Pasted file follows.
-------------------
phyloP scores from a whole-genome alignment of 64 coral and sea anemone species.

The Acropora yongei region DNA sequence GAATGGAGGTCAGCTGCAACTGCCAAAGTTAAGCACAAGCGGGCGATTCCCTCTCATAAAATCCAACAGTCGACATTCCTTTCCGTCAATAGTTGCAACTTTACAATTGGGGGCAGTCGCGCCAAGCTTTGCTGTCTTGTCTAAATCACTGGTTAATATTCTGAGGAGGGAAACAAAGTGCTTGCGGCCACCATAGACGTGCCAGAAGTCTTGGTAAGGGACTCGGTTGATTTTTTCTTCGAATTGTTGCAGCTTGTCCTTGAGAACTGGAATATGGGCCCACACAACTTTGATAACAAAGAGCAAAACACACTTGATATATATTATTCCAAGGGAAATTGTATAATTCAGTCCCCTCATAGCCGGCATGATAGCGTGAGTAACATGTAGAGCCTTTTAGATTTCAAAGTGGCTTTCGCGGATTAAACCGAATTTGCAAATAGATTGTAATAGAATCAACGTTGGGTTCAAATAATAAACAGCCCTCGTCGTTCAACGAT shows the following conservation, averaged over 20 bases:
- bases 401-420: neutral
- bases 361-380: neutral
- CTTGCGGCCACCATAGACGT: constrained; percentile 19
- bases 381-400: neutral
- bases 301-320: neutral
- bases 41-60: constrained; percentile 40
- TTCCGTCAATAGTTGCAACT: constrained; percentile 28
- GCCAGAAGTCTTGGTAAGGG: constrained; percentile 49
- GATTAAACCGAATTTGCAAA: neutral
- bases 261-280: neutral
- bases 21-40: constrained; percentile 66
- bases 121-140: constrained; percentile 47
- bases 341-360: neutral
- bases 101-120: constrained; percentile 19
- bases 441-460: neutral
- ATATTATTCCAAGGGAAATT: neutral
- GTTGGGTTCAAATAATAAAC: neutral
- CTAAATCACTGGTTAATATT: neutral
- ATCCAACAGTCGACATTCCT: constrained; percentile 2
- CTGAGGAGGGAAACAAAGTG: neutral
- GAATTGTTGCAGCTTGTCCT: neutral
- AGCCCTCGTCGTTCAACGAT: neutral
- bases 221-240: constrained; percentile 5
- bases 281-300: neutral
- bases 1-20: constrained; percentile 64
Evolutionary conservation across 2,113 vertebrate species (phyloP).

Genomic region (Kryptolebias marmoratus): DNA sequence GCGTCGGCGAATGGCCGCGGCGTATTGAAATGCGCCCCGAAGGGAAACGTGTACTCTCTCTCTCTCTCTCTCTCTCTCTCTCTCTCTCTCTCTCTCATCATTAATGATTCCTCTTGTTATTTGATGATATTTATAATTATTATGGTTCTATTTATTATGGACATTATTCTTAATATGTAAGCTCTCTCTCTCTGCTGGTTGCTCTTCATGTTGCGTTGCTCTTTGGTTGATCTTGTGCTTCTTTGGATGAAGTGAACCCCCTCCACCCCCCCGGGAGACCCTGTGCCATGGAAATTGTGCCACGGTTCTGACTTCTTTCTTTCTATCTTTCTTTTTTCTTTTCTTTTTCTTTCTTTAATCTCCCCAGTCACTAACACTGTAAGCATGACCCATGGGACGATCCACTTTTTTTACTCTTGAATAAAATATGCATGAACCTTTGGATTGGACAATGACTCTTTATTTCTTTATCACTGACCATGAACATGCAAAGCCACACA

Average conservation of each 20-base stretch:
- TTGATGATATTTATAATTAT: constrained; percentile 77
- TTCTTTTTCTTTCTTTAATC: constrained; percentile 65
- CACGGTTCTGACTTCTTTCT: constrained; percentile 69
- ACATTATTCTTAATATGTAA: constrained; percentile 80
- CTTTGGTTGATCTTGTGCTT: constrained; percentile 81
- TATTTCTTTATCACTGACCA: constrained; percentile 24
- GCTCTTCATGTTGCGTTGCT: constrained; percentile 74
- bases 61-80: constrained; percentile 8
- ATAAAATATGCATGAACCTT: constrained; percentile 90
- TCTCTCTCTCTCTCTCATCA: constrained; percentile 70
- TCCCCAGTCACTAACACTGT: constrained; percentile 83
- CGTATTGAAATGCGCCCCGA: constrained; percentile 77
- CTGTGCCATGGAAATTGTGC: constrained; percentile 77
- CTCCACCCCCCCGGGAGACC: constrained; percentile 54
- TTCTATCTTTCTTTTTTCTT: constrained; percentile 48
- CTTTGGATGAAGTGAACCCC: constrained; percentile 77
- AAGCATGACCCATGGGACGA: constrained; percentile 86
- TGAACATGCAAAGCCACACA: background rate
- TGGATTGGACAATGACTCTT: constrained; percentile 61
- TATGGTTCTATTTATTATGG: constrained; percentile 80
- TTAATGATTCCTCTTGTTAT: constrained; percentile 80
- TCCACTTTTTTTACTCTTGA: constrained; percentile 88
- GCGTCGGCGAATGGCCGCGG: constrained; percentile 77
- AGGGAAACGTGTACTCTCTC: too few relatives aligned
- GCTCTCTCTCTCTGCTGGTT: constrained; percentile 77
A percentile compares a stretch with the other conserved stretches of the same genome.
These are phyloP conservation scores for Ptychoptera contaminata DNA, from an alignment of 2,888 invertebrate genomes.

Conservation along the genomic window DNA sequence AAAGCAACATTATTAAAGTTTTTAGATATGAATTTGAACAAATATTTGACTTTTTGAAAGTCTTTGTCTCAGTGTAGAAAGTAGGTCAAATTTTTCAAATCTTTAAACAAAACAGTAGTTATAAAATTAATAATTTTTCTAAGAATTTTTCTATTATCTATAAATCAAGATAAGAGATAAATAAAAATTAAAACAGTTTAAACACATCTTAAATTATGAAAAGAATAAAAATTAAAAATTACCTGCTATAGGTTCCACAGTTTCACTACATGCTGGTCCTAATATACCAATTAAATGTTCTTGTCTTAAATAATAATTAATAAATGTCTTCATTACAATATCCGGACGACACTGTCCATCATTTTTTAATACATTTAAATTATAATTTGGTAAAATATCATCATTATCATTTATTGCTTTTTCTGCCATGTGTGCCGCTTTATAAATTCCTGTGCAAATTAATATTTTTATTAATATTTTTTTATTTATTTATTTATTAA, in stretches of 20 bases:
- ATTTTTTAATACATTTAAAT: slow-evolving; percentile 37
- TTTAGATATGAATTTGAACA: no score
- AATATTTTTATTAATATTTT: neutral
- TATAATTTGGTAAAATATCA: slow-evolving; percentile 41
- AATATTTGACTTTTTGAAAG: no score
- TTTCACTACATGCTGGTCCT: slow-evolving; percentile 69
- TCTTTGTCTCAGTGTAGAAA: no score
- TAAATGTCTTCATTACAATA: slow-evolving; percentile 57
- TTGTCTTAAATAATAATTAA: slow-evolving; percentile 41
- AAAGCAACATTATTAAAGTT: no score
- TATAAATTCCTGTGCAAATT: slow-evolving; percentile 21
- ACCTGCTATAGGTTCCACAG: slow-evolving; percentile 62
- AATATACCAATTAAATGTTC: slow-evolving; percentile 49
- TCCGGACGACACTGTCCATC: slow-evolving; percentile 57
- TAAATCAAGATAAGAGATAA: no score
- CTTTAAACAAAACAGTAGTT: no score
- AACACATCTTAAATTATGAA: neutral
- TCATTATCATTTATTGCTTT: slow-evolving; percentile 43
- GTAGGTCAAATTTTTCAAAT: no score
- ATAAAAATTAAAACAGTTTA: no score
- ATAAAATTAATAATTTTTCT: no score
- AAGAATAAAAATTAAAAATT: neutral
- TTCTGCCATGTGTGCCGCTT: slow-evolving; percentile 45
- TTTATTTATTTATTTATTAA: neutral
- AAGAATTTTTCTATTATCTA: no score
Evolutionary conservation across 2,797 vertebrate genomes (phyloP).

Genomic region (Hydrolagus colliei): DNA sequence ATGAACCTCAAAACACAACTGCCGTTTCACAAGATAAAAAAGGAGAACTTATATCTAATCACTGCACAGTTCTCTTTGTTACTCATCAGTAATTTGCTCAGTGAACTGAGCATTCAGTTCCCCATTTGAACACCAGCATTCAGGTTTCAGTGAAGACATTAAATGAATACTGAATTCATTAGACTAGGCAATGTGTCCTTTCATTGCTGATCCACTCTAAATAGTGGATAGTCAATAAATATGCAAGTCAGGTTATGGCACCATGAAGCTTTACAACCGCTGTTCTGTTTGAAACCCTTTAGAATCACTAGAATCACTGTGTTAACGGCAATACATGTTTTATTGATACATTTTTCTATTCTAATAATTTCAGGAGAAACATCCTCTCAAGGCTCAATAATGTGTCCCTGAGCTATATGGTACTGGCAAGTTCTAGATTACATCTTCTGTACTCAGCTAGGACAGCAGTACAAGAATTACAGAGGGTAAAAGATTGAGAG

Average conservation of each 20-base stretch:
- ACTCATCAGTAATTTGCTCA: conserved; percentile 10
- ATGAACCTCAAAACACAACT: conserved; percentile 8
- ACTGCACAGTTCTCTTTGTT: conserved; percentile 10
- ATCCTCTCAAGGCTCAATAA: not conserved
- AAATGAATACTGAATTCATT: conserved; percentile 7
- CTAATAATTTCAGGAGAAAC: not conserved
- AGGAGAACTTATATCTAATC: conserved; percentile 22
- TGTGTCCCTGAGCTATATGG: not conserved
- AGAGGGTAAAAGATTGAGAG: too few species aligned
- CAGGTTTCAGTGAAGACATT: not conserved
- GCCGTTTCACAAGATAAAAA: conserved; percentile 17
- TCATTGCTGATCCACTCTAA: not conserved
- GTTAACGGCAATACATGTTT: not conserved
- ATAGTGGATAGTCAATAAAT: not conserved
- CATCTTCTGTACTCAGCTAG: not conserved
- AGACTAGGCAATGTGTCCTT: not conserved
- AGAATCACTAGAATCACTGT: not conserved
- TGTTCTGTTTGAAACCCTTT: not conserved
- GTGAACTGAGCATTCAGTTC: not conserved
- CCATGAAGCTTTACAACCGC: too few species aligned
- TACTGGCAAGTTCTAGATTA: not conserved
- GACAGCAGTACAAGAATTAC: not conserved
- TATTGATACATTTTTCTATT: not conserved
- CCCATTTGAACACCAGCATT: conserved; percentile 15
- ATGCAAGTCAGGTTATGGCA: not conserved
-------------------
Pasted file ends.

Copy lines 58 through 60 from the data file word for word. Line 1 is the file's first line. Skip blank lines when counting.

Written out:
Conservation along the genomic window DNA sequence AAAGCAACATTATTAAAGTTTTTAGATATGAATTTGAACAAATATTTGACTTTTTGAAAGTCTTTGTCTCAGTGTAGAAAGTAGGTCAAATTTTTCAAATCTTTAAACAAAACAGTAGTTATAAAATTAATAATTTTTCTAAGAATTTTTCTATTATCTATAAATCAAGATAAGAGATAAATAAAAATTAAAACAGTTTAAACACATCTTAAATTATGAAAAGAATAAAAATTAAAAATTACCTGCTATAGGTTCCACAGTTTCACTACATGCTGGTCCTAATATACCAATTAAATGTTCTTGTCTTAAATAATAATTAATAAATGTCTTCATTACAATATCCGGACGACACTGTCCATCATTTTTTAATACATTTAAATTATAATTTGGTAAAATATCATCATTATCATTTATTGCTTTTTCTGCCATGTGTGCCGCTTTATAAATTCCTGTGCAAATTAATATTTTTATTAATATTTTTTTATTTATTTATTTATTAA, in stretches of 20 bases:
- ATTTTTTAATACATTTAAAT: slow-evolving; percentile 37
- TTTAGATATGAATTTGAACA: no score